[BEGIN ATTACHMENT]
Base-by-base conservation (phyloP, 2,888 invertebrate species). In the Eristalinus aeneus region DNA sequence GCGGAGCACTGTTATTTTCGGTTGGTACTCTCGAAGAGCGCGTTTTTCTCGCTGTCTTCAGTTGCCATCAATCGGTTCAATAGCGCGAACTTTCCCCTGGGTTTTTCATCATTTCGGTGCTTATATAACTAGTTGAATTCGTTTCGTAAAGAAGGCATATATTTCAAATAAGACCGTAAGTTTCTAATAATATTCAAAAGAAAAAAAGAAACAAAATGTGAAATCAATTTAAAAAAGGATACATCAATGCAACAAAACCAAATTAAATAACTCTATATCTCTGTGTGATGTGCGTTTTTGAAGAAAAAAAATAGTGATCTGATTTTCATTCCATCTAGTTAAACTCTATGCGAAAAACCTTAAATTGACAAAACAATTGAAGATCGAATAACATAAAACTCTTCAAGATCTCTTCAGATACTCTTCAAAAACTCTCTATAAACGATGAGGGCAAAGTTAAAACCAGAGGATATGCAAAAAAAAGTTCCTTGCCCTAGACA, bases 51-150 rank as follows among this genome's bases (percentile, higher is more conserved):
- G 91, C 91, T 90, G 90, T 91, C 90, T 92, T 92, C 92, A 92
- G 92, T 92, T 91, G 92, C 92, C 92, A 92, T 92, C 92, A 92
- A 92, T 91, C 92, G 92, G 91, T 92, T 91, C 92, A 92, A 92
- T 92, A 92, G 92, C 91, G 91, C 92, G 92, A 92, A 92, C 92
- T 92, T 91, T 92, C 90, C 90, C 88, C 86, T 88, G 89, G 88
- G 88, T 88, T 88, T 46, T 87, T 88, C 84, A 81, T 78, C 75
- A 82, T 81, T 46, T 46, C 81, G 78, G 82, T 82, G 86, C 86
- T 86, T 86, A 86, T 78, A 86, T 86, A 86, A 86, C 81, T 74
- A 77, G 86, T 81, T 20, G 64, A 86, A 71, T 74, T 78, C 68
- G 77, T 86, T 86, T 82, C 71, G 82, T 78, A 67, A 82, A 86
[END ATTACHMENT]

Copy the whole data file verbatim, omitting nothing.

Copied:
Base-by-base conservation (phyloP, 2,888 invertebrate species). In the Eristalinus aeneus region DNA sequence GCGGAGCACTGTTATTTTCGGTTGGTACTCTCGAAGAGCGCGTTTTTCTCGCTGTCTTCAGTTGCCATCAATCGGTTCAATAGCGCGAACTTTCCCCTGGGTTTTTCATCATTTCGGTGCTTATATAACTAGTTGAATTCGTTTCGTAAAGAAGGCATATATTTCAAATAAGACCGTAAGTTTCTAATAATATTCAAAAGAAAAAAAGAAACAAAATGTGAAATCAATTTAAAAAAGGATACATCAATGCAACAAAACCAAATTAAATAACTCTATATCTCTGTGTGATGTGCGTTTTTGAAGAAAAAAAATAGTGATCTGATTTTCATTCCATCTAGTTAAACTCTATGCGAAAAACCTTAAATTGACAAAACAATTGAAGATCGAATAACATAAAACTCTTCAAGATCTCTTCAGATACTCTTCAAAAACTCTCTATAAACGATGAGGGCAAAGTTAAAACCAGAGGATATGCAAAAAAAAGTTCCTTGCCCTAGACA, bases 51-150 rank as follows among this genome's bases (percentile, higher is more conserved):
- G 91, C 91, T 90, G 90, T 91, C 90, T 92, T 92, C 92, A 92
- G 92, T 92, T 91, G 92, C 92, C 92, A 92, T 92, C 92, A 92
- A 92, T 91, C 92, G 92, G 91, T 92, T 91, C 92, A 92, A 92
- T 92, A 92, G 92, C 91, G 91, C 92, G 92, A 92, A 92, C 92
- T 92, T 91, T 92, C 90, C 90, C 88, C 86, T 88, G 89, G 88
- G 88, T 88, T 88, T 46, T 87, T 88, C 84, A 81, T 78, C 75
- A 82, T 81, T 46, T 46, C 81, G 78, G 82, T 82, G 86, C 86
- T 86, T 86, A 86, T 78, A 86, T 86, A 86, A 86, C 81, T 74
- A 77, G 86, T 81, T 20, G 64, A 86, A 71, T 74, T 78, C 68
- G 77, T 86, T 86, T 82, C 71, G 82, T 78, A 67, A 82, A 86